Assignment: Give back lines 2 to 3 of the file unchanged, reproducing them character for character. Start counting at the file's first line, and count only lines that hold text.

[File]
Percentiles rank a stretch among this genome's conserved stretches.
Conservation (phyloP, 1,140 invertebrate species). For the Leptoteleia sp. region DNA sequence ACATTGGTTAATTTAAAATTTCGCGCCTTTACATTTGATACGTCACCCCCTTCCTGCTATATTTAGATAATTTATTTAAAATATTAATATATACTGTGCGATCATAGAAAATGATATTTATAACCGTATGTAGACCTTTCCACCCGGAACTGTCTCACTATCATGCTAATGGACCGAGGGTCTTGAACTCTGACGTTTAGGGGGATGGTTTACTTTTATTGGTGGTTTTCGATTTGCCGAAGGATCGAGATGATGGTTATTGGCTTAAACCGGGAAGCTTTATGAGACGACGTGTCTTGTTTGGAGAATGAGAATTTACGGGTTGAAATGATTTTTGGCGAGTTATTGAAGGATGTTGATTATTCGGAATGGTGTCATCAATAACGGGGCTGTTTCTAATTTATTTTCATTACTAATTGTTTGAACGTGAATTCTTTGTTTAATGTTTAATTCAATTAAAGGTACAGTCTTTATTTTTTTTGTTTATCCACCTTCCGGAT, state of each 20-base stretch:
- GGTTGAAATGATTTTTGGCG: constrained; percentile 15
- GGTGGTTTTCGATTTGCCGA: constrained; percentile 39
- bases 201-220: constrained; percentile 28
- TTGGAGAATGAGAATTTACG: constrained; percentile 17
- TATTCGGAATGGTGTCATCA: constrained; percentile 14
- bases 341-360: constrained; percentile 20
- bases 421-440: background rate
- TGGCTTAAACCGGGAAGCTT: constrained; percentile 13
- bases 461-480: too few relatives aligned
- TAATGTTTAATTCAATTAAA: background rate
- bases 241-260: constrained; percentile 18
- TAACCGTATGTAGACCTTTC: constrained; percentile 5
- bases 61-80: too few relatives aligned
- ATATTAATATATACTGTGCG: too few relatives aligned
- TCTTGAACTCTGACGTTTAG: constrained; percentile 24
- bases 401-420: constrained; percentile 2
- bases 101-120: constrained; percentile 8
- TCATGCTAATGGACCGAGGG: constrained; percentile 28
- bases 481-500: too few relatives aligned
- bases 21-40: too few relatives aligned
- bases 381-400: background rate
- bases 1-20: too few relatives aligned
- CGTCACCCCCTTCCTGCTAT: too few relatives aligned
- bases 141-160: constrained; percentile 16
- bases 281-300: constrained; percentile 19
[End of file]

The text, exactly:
Conservation (phyloP, 1,140 invertebrate species). For the Leptoteleia sp. region DNA sequence ACATTGGTTAATTTAAAATTTCGCGCCTTTACATTTGATACGTCACCCCCTTCCTGCTATATTTAGATAATTTATTTAAAATATTAATATATACTGTGCGATCATAGAAAATGATATTTATAACCGTATGTAGACCTTTCCACCCGGAACTGTCTCACTATCATGCTAATGGACCGAGGGTCTTGAACTCTGACGTTTAGGGGGATGGTTTACTTTTATTGGTGGTTTTCGATTTGCCGAAGGATCGAGATGATGGTTATTGGCTTAAACCGGGAAGCTTTATGAGACGACGTGTCTTGTTTGGAGAATGAGAATTTACGGGTTGAAATGATTTTTGGCGAGTTATTGAAGGATGTTGATTATTCGGAATGGTGTCATCAATAACGGGGCTGTTTCTAATTTATTTTCATTACTAATTGTTTGAACGTGAATTCTTTGTTTAATGTTTAATTCAATTAAAGGTACAGTCTTTATTTTTTTTGTTTATCCACCTTCCGGAT, state of each 20-base stretch:
- GGTTGAAATGATTTTTGGCG: constrained; percentile 15